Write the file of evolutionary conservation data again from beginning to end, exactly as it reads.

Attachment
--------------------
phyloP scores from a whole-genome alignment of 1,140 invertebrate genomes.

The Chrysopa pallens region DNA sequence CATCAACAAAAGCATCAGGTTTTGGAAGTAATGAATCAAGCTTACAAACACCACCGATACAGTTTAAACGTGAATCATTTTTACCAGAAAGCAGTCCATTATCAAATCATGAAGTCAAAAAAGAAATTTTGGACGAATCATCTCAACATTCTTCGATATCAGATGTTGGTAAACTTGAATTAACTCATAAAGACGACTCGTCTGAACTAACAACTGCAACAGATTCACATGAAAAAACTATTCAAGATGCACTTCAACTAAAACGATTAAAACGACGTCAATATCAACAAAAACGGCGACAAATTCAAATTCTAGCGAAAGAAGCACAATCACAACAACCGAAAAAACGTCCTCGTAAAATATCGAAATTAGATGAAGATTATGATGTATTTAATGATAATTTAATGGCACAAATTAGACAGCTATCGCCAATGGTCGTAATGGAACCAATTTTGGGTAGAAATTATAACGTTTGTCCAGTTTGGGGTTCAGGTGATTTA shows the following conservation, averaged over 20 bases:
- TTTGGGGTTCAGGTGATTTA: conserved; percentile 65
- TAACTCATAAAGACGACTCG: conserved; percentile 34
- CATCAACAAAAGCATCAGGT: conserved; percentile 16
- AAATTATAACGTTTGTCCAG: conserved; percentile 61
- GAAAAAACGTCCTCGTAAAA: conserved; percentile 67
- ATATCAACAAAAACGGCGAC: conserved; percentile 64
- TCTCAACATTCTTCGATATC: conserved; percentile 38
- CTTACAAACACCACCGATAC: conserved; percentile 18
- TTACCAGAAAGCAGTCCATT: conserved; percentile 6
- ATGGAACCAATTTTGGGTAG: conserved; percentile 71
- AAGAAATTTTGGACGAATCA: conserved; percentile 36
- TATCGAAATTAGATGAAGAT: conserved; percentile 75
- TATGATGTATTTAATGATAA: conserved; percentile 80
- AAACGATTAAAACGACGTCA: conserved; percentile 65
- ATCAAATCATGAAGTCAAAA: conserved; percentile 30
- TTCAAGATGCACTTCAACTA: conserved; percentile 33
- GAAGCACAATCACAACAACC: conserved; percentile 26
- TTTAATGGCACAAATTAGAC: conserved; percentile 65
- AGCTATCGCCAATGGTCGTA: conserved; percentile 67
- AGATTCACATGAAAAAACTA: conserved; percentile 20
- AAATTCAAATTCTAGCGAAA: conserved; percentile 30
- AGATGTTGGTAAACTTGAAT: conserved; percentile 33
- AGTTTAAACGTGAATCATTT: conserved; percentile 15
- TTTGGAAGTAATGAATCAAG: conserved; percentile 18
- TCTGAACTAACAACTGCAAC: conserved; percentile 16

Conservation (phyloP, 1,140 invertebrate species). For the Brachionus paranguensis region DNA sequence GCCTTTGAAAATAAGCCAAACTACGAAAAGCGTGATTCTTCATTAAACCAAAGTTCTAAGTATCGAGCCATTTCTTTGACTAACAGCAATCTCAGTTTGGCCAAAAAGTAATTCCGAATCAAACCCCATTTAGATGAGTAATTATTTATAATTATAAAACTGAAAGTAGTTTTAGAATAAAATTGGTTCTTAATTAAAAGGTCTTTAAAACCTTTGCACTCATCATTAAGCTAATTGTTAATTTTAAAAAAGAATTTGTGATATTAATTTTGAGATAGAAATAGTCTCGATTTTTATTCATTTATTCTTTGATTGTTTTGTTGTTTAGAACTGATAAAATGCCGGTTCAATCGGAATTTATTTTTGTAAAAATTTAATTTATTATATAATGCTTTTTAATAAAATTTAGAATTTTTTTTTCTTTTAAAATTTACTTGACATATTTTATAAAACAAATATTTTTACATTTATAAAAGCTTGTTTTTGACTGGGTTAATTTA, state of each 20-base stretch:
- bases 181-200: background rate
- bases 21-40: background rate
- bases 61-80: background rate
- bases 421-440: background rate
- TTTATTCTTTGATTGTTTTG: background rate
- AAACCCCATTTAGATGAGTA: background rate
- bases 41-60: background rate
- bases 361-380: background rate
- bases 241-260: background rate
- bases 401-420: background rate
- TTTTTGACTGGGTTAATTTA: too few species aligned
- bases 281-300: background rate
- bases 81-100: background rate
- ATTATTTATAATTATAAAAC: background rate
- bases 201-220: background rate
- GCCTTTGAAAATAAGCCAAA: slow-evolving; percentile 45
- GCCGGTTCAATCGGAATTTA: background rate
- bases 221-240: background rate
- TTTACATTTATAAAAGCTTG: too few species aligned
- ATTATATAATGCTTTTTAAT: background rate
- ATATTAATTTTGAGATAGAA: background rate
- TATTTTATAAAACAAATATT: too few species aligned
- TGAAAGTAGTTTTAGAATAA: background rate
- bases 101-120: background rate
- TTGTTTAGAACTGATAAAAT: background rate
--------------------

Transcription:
phyloP scores from a whole-genome alignment of 1,140 invertebrate genomes.

The Chrysopa pallens region DNA sequence CATCAACAAAAGCATCAGGTTTTGGAAGTAATGAATCAAGCTTACAAACACCACCGATACAGTTTAAACGTGAATCATTTTTACCAGAAAGCAGTCCATTATCAAATCATGAAGTCAAAAAAGAAATTTTGGACGAATCATCTCAACATTCTTCGATATCAGATGTTGGTAAACTTGAATTAACTCATAAAGACGACTCGTCTGAACTAACAACTGCAACAGATTCACATGAAAAAACTATTCAAGATGCACTTCAACTAAAACGATTAAAACGACGTCAATATCAACAAAAACGGCGACAAATTCAAATTCTAGCGAAAGAAGCACAATCACAACAACCGAAAAAACGTCCTCGTAAAATATCGAAATTAGATGAAGATTATGATGTATTTAATGATAATTTAATGGCACAAATTAGACAGCTATCGCCAATGGTCGTAATGGAACCAATTTTGGGTAGAAATTATAACGTTTGTCCAGTTTGGGGTTCAGGTGATTTA shows the following conservation, averaged over 20 bases:
- TTTGGGGTTCAGGTGATTTA: conserved; percentile 65
- TAACTCATAAAGACGACTCG: conserved; percentile 34
- CATCAACAAAAGCATCAGGT: conserved; percentile 16
- AAATTATAACGTTTGTCCAG: conserved; percentile 61
- GAAAAAACGTCCTCGTAAAA: conserved; percentile 67
- ATATCAACAAAAACGGCGAC: conserved; percentile 64
- TCTCAACATTCTTCGATATC: conserved; percentile 38
- CTTACAAACACCACCGATAC: conserved; percentile 18
- TTACCAGAAAGCAGTCCATT: conserved; percentile 6
- ATGGAACCAATTTTGGGTAG: conserved; percentile 71
- AAGAAATTTTGGACGAATCA: conserved; percentile 36
- TATCGAAATTAGATGAAGAT: conserved; percentile 75
- TATGATGTATTTAATGATAA: conserved; percentile 80
- AAACGATTAAAACGACGTCA: conserved; percentile 65
- ATCAAATCATGAAGTCAAAA: conserved; percentile 30
- TTCAAGATGCACTTCAACTA: conserved; percentile 33
- GAAGCACAATCACAACAACC: conserved; percentile 26
- TTTAATGGCACAAATTAGAC: conserved; percentile 65
- AGCTATCGCCAATGGTCGTA: conserved; percentile 67
- AGATTCACATGAAAAAACTA: conserved; percentile 20
- AAATTCAAATTCTAGCGAAA: conserved; percentile 30
- AGATGTTGGTAAACTTGAAT: conserved; percentile 33
- AGTTTAAACGTGAATCATTT: conserved; percentile 15
- TTTGGAAGTAATGAATCAAG: conserved; percentile 18
- TCTGAACTAACAACTGCAAC: conserved; percentile 16

Conservation (phyloP, 1,140 invertebrate species). For the Brachionus paranguensis region DNA sequence GCCTTTGAAAATAAGCCAAACTACGAAAAGCGTGATTCTTCATTAAACCAAAGTTCTAAGTATCGAGCCATTTCTTTGACTAACAGCAATCTCAGTTTGGCCAAAAAGTAATTCCGAATCAAACCCCATTTAGATGAGTAATTATTTATAATTATAAAACTGAAAGTAGTTTTAGAATAAAATTGGTTCTTAATTAAAAGGTCTTTAAAACCTTTGCACTCATCATTAAGCTAATTGTTAATTTTAAAAAAGAATTTGTGATATTAATTTTGAGATAGAAATAGTCTCGATTTTTATTCATTTATTCTTTGATTGTTTTGTTGTTTAGAACTGATAAAATGCCGGTTCAATCGGAATTTATTTTTGTAAAAATTTAATTTATTATATAATGCTTTTTAATAAAATTTAGAATTTTTTTTTCTTTTAAAATTTACTTGACATATTTTATAAAACAAATATTTTTACATTTATAAAAGCTTGTTTTTGACTGGGTTAATTTA, state of each 20-base stretch:
- bases 181-200: background rate
- bases 21-40: background rate
- bases 61-80: background rate
- bases 421-440: background rate
- TTTATTCTTTGATTGTTTTG: background rate
- AAACCCCATTTAGATGAGTA: background rate
- bases 41-60: background rate
- bases 361-380: background rate
- bases 241-260: background rate
- bases 401-420: background rate
- TTTTTGACTGGGTTAATTTA: too few species aligned
- bases 281-300: background rate
- bases 81-100: background rate
- ATTATTTATAATTATAAAAC: background rate
- bases 201-220: background rate
- GCCTTTGAAAATAAGCCAAA: slow-evolving; percentile 45
- GCCGGTTCAATCGGAATTTA: background rate
- bases 221-240: background rate
- TTTACATTTATAAAAGCTTG: too few species aligned
- ATTATATAATGCTTTTTAAT: background rate
- ATATTAATTTTGAGATAGAA: background rate
- TATTTTATAAAACAAATATT: too few species aligned
- TGAAAGTAGTTTTAGAATAA: background rate
- bases 101-120: background rate
- TTGTTTAGAACTGATAAAAT: background rate